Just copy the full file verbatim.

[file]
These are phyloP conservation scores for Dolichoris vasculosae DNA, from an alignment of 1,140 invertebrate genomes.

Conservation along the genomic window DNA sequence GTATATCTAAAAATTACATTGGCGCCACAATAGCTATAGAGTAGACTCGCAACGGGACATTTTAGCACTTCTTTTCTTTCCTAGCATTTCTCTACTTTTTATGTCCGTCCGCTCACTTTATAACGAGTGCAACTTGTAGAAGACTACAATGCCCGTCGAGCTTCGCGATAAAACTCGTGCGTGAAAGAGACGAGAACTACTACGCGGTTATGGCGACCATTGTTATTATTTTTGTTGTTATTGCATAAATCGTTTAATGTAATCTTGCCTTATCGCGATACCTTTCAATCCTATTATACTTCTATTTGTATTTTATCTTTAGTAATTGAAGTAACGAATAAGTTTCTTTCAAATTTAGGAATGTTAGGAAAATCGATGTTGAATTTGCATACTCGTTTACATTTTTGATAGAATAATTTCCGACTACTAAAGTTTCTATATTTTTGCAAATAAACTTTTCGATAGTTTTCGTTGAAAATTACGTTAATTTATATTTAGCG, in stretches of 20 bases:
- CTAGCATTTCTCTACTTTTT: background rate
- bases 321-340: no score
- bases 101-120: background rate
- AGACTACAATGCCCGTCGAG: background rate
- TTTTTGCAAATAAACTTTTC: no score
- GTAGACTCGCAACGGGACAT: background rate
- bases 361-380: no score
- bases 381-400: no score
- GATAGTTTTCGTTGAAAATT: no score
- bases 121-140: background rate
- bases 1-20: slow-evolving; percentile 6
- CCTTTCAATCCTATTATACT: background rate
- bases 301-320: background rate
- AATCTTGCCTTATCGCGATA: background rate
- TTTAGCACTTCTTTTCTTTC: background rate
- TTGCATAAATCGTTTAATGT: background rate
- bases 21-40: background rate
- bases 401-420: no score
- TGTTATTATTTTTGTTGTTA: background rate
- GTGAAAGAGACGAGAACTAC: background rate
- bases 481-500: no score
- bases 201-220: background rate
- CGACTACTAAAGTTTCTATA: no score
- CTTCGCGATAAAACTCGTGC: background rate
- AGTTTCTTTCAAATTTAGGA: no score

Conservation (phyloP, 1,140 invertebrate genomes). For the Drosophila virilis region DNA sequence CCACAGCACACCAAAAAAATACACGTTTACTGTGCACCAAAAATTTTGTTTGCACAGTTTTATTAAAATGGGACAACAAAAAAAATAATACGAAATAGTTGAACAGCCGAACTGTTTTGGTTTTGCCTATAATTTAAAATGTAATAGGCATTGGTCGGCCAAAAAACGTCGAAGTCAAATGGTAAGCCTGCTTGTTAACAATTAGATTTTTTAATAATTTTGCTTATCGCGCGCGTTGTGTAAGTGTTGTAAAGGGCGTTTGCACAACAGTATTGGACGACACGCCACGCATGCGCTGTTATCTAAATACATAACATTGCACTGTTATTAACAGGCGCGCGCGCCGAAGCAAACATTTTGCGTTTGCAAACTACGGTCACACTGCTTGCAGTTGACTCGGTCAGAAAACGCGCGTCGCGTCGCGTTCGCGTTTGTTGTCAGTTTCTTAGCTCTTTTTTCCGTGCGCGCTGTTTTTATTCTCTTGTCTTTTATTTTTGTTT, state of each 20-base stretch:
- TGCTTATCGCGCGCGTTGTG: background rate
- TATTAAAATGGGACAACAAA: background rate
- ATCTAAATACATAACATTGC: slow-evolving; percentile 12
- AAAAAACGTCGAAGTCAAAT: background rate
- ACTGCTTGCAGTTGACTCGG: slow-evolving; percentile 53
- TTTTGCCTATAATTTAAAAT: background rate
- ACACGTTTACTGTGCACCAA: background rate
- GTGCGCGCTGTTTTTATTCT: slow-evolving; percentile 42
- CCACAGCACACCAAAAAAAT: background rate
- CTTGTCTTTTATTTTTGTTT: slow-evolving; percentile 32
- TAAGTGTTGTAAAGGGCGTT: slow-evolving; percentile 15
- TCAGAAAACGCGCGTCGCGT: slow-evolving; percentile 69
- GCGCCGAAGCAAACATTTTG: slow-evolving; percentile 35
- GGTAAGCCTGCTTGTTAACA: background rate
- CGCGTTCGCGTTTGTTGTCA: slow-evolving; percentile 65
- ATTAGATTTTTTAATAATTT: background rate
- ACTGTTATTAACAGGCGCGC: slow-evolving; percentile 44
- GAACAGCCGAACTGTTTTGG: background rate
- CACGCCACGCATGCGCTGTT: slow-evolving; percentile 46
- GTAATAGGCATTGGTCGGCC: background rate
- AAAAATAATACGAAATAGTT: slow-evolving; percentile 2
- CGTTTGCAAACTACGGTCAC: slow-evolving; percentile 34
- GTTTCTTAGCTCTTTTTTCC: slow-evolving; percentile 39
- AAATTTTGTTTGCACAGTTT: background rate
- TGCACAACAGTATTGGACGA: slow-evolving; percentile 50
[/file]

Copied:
These are phyloP conservation scores for Dolichoris vasculosae DNA, from an alignment of 1,140 invertebrate genomes.

Conservation along the genomic window DNA sequence GTATATCTAAAAATTACATTGGCGCCACAATAGCTATAGAGTAGACTCGCAACGGGACATTTTAGCACTTCTTTTCTTTCCTAGCATTTCTCTACTTTTTATGTCCGTCCGCTCACTTTATAACGAGTGCAACTTGTAGAAGACTACAATGCCCGTCGAGCTTCGCGATAAAACTCGTGCGTGAAAGAGACGAGAACTACTACGCGGTTATGGCGACCATTGTTATTATTTTTGTTGTTATTGCATAAATCGTTTAATGTAATCTTGCCTTATCGCGATACCTTTCAATCCTATTATACTTCTATTTGTATTTTATCTTTAGTAATTGAAGTAACGAATAAGTTTCTTTCAAATTTAGGAATGTTAGGAAAATCGATGTTGAATTTGCATACTCGTTTACATTTTTGATAGAATAATTTCCGACTACTAAAGTTTCTATATTTTTGCAAATAAACTTTTCGATAGTTTTCGTTGAAAATTACGTTAATTTATATTTAGCG, in stretches of 20 bases:
- CTAGCATTTCTCTACTTTTT: background rate
- bases 321-340: no score
- bases 101-120: background rate
- AGACTACAATGCCCGTCGAG: background rate
- TTTTTGCAAATAAACTTTTC: no score
- GTAGACTCGCAACGGGACAT: background rate
- bases 361-380: no score
- bases 381-400: no score
- GATAGTTTTCGTTGAAAATT: no score
- bases 121-140: background rate
- bases 1-20: slow-evolving; percentile 6
- CCTTTCAATCCTATTATACT: background rate
- bases 301-320: background rate
- AATCTTGCCTTATCGCGATA: background rate
- TTTAGCACTTCTTTTCTTTC: background rate
- TTGCATAAATCGTTTAATGT: background rate
- bases 21-40: background rate
- bases 401-420: no score
- TGTTATTATTTTTGTTGTTA: background rate
- GTGAAAGAGACGAGAACTAC: background rate
- bases 481-500: no score
- bases 201-220: background rate
- CGACTACTAAAGTTTCTATA: no score
- CTTCGCGATAAAACTCGTGC: background rate
- AGTTTCTTTCAAATTTAGGA: no score

Conservation (phyloP, 1,140 invertebrate genomes). For the Drosophila virilis region DNA sequence CCACAGCACACCAAAAAAATACACGTTTACTGTGCACCAAAAATTTTGTTTGCACAGTTTTATTAAAATGGGACAACAAAAAAAATAATACGAAATAGTTGAACAGCCGAACTGTTTTGGTTTTGCCTATAATTTAAAATGTAATAGGCATTGGTCGGCCAAAAAACGTCGAAGTCAAATGGTAAGCCTGCTTGTTAACAATTAGATTTTTTAATAATTTTGCTTATCGCGCGCGTTGTGTAAGTGTTGTAAAGGGCGTTTGCACAACAGTATTGGACGACACGCCACGCATGCGCTGTTATCTAAATACATAACATTGCACTGTTATTAACAGGCGCGCGCGCCGAAGCAAACATTTTGCGTTTGCAAACTACGGTCACACTGCTTGCAGTTGACTCGGTCAGAAAACGCGCGTCGCGTCGCGTTCGCGTTTGTTGTCAGTTTCTTAGCTCTTTTTTCCGTGCGCGCTGTTTTTATTCTCTTGTCTTTTATTTTTGTTT, state of each 20-base stretch:
- TGCTTATCGCGCGCGTTGTG: background rate
- TATTAAAATGGGACAACAAA: background rate
- ATCTAAATACATAACATTGC: slow-evolving; percentile 12
- AAAAAACGTCGAAGTCAAAT: background rate
- ACTGCTTGCAGTTGACTCGG: slow-evolving; percentile 53
- TTTTGCCTATAATTTAAAAT: background rate
- ACACGTTTACTGTGCACCAA: background rate
- GTGCGCGCTGTTTTTATTCT: slow-evolving; percentile 42
- CCACAGCACACCAAAAAAAT: background rate
- CTTGTCTTTTATTTTTGTTT: slow-evolving; percentile 32
- TAAGTGTTGTAAAGGGCGTT: slow-evolving; percentile 15
- TCAGAAAACGCGCGTCGCGT: slow-evolving; percentile 69
- GCGCCGAAGCAAACATTTTG: slow-evolving; percentile 35
- GGTAAGCCTGCTTGTTAACA: background rate
- CGCGTTCGCGTTTGTTGTCA: slow-evolving; percentile 65
- ATTAGATTTTTTAATAATTT: background rate
- ACTGTTATTAACAGGCGCGC: slow-evolving; percentile 44
- GAACAGCCGAACTGTTTTGG: background rate
- CACGCCACGCATGCGCTGTT: slow-evolving; percentile 46
- GTAATAGGCATTGGTCGGCC: background rate
- AAAAATAATACGAAATAGTT: slow-evolving; percentile 2
- CGTTTGCAAACTACGGTCAC: slow-evolving; percentile 34
- GTTTCTTAGCTCTTTTTTCC: slow-evolving; percentile 39
- AAATTTTGTTTGCACAGTTT: background rate
- TGCACAACAGTATTGGACGA: slow-evolving; percentile 50